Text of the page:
The project has a completion date of spring 2013 and a projected cost of about $400,000. According to the DOT, the proposed closure would remove seven parking spaces.
The Central Astoria Local Development Coalition, an advocacy group for the neighborhood, and other residents spoke in favor of the proposal at a June CB 1 meeting, but many business owners, backed by Councilman Peter Vallone Jr. (D-Astoria), opposed the plan.
Merchants said the plaza would drive down business and make traffic in the area worse. Nevertheless, Vallone and the business owners are trying to compromise by supporting the construction of a small landscaped plaza that would not ban traffic entirely.
In 2006, the DOT started studying schools adjacent to streets with lots of accidents. PS 17, located a quarter of a mile from the proposed plaza, was one of 135 city schools studied that reported numerous accidents in nearby intersections, including the proposal site, according to DOT traffic accident data.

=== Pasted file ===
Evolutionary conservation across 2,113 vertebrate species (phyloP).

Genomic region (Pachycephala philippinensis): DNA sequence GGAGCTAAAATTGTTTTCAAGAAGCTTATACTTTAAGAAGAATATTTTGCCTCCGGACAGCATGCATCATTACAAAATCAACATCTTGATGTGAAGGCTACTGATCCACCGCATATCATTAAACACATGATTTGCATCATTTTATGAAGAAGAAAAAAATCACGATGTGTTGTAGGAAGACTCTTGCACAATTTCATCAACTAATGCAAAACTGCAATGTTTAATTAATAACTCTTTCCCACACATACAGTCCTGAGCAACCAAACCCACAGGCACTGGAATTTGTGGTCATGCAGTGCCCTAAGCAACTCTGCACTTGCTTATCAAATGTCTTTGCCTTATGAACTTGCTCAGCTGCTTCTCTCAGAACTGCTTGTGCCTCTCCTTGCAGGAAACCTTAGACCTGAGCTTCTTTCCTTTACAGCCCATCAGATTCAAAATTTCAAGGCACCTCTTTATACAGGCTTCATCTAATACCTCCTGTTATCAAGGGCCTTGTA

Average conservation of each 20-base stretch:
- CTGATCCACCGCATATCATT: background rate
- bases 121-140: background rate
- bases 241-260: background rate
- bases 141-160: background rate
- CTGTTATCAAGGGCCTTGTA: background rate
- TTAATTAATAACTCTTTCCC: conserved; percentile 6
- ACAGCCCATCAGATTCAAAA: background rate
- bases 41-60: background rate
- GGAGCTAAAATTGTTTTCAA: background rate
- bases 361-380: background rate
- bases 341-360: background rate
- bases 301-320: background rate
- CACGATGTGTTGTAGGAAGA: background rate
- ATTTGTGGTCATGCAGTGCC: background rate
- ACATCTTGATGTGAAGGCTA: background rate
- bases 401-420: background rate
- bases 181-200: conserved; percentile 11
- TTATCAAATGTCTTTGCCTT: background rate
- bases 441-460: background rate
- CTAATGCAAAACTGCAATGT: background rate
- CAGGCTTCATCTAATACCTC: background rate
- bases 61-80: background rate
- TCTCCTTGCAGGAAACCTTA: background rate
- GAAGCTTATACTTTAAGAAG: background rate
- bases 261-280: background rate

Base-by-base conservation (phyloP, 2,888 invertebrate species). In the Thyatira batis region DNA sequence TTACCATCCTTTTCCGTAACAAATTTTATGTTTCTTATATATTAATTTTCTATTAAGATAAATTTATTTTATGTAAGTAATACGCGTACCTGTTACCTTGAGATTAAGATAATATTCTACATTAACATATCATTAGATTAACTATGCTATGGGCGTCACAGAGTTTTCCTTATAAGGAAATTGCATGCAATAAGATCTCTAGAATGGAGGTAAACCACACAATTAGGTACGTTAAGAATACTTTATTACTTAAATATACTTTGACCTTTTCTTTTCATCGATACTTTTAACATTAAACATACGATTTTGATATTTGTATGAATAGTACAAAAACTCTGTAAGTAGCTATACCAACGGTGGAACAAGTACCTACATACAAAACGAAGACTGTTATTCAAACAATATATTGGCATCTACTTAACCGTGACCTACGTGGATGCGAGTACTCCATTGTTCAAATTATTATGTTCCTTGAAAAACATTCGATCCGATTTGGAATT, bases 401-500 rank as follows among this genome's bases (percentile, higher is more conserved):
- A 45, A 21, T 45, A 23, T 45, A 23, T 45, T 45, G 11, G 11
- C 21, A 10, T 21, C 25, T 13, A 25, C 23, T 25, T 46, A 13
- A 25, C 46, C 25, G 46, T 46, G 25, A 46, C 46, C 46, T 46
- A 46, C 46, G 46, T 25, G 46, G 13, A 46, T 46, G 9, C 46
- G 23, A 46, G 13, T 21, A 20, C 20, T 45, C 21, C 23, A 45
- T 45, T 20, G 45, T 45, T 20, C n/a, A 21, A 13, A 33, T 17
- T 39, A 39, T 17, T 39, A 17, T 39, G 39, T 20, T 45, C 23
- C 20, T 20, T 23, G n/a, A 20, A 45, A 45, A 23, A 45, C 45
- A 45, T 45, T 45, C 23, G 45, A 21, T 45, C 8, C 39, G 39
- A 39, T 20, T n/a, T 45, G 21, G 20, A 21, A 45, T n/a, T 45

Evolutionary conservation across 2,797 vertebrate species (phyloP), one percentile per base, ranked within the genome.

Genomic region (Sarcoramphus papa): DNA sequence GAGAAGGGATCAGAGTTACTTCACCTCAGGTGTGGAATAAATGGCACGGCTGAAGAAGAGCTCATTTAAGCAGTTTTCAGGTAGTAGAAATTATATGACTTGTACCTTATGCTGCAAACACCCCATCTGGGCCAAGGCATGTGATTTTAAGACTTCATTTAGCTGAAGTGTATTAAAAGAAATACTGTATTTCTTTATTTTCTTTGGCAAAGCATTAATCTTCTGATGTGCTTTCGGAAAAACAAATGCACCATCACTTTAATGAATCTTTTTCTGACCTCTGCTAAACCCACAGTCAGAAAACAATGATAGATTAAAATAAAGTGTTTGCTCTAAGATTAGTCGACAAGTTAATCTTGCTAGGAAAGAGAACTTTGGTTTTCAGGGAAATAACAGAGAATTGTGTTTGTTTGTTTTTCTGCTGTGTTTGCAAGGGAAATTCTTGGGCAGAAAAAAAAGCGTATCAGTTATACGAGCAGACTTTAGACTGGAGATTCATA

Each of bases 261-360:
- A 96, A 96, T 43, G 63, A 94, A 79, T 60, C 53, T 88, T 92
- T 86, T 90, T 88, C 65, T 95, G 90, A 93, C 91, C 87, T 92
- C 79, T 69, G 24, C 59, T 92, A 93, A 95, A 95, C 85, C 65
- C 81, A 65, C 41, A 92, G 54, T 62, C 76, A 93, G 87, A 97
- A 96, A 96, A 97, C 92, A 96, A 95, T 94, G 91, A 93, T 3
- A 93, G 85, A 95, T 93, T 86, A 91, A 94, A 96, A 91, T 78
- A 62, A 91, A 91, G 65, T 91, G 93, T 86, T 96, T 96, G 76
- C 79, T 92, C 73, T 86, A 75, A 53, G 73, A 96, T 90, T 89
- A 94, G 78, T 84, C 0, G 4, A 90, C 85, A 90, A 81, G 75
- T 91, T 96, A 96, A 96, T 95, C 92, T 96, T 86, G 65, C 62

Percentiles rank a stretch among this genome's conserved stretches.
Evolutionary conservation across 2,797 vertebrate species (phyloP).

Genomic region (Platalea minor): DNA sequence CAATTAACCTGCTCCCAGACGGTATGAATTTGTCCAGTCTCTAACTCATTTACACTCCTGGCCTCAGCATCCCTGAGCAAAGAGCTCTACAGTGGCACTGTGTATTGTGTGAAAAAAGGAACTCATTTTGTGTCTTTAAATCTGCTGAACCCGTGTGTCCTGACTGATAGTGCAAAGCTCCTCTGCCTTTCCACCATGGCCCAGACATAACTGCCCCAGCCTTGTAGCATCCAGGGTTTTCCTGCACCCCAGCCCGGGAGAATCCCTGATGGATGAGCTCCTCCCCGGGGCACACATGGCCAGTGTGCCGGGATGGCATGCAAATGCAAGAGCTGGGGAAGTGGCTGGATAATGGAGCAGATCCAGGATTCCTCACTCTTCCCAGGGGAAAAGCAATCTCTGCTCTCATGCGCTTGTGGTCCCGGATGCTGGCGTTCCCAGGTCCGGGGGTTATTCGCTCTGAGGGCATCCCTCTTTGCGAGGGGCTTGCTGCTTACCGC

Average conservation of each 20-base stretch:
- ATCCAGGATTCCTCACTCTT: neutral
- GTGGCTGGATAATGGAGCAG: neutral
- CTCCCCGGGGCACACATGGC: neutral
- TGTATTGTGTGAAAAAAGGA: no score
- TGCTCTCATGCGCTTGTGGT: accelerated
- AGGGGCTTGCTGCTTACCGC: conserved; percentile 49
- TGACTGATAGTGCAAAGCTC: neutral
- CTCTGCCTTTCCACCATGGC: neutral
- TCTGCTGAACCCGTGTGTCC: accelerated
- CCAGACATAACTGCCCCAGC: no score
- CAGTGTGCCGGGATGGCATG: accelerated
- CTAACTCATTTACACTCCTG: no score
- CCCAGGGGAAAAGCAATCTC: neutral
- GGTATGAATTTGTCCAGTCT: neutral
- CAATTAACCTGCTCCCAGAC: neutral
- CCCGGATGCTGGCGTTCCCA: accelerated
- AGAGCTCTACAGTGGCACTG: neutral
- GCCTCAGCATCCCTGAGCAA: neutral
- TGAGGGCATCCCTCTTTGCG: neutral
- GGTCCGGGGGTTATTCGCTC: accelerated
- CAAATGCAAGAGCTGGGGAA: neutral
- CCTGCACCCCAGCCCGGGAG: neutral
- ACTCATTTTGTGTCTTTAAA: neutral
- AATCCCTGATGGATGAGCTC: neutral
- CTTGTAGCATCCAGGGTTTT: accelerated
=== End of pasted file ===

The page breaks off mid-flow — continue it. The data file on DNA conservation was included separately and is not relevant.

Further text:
The survey looked at travel speeds, vehicular accidents and street-crossings times. The DOT additionally conducted interviews with the school’s teachers and its principal.
“They knew this was someplace that needs some improvements. There’s only 11 percent of streets in this borough that have more crashes,” Vaidila Kungy, NYC Plaza program director at the DOT said in June.
The NYC Plaza Program is a primary part of the city’s effort to ensure that all New Yorkers are within a 10-minute walking distance of a public space.